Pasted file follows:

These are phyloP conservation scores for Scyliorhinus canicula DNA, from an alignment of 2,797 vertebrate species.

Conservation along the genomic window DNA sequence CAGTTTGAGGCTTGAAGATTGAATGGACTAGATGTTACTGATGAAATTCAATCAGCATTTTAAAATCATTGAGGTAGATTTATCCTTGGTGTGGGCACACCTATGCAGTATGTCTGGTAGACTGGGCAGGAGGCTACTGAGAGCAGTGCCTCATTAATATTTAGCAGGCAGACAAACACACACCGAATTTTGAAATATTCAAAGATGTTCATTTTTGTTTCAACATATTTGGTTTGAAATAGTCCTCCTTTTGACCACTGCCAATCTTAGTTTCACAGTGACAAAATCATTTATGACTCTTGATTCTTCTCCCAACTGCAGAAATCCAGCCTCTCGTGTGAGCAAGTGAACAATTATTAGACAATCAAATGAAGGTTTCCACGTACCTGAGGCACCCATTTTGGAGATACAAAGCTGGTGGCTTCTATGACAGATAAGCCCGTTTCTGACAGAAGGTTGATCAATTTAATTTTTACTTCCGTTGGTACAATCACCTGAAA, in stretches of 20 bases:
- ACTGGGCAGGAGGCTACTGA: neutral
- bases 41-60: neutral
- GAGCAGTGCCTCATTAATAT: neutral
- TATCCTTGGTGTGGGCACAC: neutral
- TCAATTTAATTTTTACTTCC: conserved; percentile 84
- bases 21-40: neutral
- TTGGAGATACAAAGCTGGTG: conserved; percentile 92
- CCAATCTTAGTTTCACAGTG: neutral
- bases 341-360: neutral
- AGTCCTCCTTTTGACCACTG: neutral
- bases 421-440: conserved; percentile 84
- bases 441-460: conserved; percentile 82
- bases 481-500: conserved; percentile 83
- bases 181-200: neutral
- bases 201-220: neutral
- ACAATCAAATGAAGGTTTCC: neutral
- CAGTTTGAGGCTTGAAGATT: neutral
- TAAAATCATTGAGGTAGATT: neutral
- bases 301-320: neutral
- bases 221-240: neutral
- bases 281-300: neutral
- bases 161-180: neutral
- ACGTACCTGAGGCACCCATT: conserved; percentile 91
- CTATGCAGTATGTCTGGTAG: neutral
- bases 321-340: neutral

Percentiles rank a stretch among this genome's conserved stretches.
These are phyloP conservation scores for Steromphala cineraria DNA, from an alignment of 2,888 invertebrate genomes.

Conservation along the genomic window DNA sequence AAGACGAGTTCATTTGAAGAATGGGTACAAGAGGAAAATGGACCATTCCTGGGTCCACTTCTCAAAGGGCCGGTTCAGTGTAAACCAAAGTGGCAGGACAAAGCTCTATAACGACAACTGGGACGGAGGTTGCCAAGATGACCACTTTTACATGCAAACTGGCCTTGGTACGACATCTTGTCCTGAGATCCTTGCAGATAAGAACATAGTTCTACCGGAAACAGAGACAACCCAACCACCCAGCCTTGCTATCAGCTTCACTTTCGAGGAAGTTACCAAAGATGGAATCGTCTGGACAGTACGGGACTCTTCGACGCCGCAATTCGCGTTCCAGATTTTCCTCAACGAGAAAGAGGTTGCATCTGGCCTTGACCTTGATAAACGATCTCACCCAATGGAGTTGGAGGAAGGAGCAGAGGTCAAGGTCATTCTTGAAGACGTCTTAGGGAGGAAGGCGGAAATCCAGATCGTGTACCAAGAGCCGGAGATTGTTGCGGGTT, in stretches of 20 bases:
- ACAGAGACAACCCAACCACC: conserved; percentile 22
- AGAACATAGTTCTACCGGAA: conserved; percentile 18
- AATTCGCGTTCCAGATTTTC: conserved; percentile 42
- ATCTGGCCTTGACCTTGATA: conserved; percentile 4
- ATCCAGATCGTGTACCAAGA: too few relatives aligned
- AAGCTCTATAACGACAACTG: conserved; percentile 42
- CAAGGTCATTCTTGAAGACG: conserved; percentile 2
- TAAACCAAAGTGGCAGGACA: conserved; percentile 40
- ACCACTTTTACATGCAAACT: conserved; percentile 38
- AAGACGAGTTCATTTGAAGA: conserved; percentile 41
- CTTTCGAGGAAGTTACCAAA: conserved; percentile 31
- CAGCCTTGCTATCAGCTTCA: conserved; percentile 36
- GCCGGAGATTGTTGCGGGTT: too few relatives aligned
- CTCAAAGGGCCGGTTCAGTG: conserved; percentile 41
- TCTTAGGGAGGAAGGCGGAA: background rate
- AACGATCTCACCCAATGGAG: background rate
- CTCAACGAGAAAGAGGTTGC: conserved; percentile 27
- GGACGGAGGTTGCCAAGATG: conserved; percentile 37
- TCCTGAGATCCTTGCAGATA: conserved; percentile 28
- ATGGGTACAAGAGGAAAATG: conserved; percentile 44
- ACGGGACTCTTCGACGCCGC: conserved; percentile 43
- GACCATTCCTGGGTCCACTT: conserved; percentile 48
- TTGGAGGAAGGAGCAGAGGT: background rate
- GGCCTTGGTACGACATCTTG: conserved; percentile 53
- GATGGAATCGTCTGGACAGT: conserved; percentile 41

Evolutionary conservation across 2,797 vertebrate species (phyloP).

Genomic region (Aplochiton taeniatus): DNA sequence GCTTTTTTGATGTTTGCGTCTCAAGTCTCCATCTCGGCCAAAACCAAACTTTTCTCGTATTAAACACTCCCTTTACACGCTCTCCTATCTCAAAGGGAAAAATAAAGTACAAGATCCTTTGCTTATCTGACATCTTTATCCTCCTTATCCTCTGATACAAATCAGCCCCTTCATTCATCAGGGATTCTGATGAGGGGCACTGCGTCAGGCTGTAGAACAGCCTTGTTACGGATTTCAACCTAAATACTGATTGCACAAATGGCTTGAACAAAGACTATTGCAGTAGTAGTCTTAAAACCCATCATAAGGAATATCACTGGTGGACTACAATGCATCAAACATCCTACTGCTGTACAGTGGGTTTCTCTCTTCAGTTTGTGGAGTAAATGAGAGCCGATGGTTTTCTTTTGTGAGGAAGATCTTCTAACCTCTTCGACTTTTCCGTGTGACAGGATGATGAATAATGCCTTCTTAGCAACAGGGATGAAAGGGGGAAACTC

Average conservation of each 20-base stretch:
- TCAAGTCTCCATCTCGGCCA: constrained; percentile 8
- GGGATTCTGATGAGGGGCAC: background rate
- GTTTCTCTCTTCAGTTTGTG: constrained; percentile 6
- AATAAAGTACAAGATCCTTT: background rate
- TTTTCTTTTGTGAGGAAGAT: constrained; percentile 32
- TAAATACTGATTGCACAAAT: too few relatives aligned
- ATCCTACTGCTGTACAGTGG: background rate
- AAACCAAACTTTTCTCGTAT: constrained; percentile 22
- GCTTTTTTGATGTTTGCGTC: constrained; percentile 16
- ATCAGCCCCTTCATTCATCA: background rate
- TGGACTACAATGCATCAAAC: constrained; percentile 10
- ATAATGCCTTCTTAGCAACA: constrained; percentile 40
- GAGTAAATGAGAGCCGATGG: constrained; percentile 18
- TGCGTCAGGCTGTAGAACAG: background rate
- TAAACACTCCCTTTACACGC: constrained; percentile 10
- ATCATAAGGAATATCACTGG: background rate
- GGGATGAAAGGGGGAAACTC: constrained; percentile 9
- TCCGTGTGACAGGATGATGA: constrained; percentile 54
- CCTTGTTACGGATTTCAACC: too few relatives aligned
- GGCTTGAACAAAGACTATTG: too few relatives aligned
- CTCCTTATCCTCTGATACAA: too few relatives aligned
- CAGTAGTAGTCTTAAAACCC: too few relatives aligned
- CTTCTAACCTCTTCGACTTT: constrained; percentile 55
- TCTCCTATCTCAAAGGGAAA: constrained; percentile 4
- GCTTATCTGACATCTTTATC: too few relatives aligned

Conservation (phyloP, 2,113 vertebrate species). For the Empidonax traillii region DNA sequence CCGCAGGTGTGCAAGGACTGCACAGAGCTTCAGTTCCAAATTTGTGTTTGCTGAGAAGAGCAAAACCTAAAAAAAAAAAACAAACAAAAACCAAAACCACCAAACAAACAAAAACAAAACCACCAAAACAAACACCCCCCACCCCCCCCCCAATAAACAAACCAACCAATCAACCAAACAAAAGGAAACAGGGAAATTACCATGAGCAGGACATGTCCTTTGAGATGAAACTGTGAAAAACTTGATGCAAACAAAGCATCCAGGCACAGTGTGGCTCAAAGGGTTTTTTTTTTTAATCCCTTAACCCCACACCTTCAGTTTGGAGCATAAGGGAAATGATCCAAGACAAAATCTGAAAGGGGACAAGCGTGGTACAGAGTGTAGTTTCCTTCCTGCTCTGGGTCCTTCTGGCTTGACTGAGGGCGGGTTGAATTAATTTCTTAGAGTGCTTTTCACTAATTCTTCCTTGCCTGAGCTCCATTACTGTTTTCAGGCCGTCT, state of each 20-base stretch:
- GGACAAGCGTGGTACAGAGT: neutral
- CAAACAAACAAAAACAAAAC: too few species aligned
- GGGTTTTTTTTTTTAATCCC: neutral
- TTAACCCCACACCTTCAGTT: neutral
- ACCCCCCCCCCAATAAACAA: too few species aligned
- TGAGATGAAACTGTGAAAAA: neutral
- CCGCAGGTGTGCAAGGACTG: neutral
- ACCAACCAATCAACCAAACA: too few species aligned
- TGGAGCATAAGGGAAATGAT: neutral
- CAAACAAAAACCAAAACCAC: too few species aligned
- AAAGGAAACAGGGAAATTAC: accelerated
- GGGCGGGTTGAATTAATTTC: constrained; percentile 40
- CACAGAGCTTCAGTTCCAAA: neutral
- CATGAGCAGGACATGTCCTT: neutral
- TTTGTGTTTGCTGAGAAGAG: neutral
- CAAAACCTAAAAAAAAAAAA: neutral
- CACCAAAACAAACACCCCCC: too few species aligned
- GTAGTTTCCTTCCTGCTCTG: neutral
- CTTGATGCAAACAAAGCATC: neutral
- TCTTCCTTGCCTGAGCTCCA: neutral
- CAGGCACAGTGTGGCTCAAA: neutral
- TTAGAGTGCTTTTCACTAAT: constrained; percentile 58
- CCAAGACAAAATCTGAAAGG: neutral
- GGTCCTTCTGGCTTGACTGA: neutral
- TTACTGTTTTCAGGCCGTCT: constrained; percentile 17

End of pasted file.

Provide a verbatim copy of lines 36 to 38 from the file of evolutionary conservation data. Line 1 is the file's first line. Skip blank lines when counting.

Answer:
- AAGCTCTATAACGACAACTG: conserved; percentile 42
- CAAGGTCATTCTTGAAGACG: conserved; percentile 2
- TAAACCAAAGTGGCAGGACA: conserved; percentile 40